Ex-Steinhoff CFO released on R150k bail on fraud charges

Justice is being sought for Steinhoff corruption. File photo

Justice is being sought for Steinhoff corruption. File photo

Published Jun 27, 2024


Nicola Mawson

STEINHOFF’S former chief financial officer (CFO), Andries Benjamin le Grange, has been released on bail after appearing at the Pretoria Specialised Commercial Crimes Court on charges of fraud.

Le Grange, who paid R150 000 in bail, handed himself over to the Serious Economic Offences unit yesterday morning, Hawks spokesperson Brigadier Thandi Mbambo told Business Report.

The former CFO is set to face two counts of racketeering under the Prevention of Organised Crime Act in addition to five counts of fraud, one of corruption under the Prevention and Combating of Corrupt Activities Act as well as three counts of contravening the Financial Markets Act following Steinhoff’s spectacular implosion and its October 2023 liquidation.

Steinhoff International, which used to own brands such as Ackermans, HiFi Corp, Incredible Connection, and Timbercity, was listed in both Johannesburg and Germany. It was subsequently delisted in the wake of South Africa’s biggest corporate scandal.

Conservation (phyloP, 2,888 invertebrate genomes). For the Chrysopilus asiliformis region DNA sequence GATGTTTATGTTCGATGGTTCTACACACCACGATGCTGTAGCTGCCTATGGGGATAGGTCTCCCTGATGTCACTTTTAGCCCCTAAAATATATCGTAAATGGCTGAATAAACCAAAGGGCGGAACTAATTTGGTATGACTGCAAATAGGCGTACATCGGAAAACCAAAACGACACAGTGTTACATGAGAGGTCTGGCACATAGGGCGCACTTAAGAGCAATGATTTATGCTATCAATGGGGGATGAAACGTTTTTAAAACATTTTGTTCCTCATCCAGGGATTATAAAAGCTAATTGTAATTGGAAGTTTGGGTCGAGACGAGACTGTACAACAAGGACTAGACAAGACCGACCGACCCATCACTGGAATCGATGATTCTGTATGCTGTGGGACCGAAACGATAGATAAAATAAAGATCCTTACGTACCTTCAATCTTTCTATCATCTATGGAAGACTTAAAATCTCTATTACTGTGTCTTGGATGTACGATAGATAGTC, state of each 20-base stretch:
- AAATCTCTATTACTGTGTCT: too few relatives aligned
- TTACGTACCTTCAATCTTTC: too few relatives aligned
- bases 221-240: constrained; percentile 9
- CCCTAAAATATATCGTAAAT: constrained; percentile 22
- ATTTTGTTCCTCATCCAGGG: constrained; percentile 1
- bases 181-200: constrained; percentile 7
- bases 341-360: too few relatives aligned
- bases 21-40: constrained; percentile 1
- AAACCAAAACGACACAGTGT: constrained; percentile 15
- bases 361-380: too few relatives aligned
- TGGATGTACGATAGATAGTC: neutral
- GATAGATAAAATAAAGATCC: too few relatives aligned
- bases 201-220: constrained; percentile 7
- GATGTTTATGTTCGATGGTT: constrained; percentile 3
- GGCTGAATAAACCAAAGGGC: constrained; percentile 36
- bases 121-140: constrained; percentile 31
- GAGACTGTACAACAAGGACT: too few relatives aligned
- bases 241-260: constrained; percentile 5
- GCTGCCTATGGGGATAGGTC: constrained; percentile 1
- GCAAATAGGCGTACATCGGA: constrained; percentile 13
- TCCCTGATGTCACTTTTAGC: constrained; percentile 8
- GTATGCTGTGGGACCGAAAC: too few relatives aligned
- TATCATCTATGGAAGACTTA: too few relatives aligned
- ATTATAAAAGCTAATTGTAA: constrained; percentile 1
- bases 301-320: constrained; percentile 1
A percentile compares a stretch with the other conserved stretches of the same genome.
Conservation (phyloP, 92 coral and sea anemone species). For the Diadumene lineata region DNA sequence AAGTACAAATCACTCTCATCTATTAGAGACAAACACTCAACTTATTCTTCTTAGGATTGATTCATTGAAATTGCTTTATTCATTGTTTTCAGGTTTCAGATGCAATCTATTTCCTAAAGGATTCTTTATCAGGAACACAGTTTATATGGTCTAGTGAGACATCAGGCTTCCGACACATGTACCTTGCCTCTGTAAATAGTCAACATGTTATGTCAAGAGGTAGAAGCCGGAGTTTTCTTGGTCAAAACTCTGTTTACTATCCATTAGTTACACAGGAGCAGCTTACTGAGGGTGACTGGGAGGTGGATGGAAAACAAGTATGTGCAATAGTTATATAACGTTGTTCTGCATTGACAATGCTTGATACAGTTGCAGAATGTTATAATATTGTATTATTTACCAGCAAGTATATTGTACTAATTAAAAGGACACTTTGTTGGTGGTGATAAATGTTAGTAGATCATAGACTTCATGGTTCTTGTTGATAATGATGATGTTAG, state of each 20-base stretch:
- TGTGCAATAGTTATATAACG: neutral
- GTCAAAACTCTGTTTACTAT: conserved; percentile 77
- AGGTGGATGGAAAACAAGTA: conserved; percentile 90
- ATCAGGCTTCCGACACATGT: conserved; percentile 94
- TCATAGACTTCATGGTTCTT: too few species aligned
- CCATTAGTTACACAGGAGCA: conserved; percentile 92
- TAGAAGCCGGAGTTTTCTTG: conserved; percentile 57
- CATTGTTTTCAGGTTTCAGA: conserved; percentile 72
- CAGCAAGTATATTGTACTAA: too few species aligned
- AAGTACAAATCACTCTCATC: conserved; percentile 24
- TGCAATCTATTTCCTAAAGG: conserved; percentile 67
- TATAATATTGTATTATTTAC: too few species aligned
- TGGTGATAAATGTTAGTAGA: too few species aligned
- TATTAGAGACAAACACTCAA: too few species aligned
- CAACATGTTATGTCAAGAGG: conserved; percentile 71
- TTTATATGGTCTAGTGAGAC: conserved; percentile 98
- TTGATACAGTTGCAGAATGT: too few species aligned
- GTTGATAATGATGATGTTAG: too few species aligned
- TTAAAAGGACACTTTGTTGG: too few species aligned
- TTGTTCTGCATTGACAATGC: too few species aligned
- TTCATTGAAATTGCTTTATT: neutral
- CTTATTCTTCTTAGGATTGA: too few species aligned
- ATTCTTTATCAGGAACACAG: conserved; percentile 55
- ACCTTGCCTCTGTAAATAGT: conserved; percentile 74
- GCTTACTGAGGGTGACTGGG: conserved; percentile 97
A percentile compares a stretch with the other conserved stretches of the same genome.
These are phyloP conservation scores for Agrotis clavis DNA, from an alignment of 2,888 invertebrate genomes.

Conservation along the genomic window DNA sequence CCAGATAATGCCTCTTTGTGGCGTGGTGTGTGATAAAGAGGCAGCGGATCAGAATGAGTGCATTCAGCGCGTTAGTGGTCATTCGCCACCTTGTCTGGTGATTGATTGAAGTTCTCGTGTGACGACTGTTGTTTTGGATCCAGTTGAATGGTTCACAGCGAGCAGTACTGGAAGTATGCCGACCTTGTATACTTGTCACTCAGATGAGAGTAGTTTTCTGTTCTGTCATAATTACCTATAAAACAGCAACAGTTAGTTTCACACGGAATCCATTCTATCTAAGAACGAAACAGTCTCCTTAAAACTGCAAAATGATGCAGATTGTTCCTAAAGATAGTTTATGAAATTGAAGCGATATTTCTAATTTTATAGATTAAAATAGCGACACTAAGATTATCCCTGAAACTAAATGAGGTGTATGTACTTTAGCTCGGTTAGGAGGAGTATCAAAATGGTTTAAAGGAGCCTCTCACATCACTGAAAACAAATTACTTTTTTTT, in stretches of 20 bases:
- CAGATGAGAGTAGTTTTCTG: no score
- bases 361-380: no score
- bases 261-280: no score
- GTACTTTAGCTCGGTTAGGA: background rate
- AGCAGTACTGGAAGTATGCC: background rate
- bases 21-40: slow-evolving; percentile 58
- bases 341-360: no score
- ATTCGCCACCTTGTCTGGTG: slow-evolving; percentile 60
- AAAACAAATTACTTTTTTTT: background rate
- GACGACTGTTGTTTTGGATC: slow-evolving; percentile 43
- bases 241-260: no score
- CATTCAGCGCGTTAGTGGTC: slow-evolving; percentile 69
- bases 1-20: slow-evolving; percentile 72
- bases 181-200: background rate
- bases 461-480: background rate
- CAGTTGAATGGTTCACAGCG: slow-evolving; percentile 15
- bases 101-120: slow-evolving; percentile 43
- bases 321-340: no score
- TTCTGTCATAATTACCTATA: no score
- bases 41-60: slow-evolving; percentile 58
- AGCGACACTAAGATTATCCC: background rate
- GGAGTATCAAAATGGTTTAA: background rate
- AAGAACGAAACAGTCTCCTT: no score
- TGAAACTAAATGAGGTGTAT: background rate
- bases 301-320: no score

In 2017, news broke of the fraud of €6.5 billion (R134bn) which was initially explained as an accounting error. The actions of Steinhoff’s former CEO and alleged kingpin of the fraud, Markus Jooste, and other executives at Steinhoff crushed the company after it lost nearly 100% of its market value due to the fraud revelations.

The theft also cost the Public Investment Corporation close to R21bn in investments. The matter came to light after Deloitte refused to sign off on the company’s 2017 results, with findings subsequently made public including that financial information had been falsified.

The former CFO was in court alongside his co-accused, Stephanus Grobler, a previous executive of the now defunct company, who was in court seeking a trial postponement as well as review of his bail conditions. Grobler initially appeared in court on March 25 after his arrest three days earlier.

Jooste killed himself in the midst of trials in Germany and a day after the Financial Sector Conduct Authority fined him R475 million, the largest yet fine by the authority on an individual, for accounting irregularities at the company.

Jooste, at the time of his death, was under investigation by the National Prosecuting Authority in a criminal case and was set to face penalties of up to R15m or 10 years’ imprisonment, or both.

A former employee of the South African Reserve Bank is still being investigated for allegedly overseeing Steinhoff International’s cross-border transactions in 2022.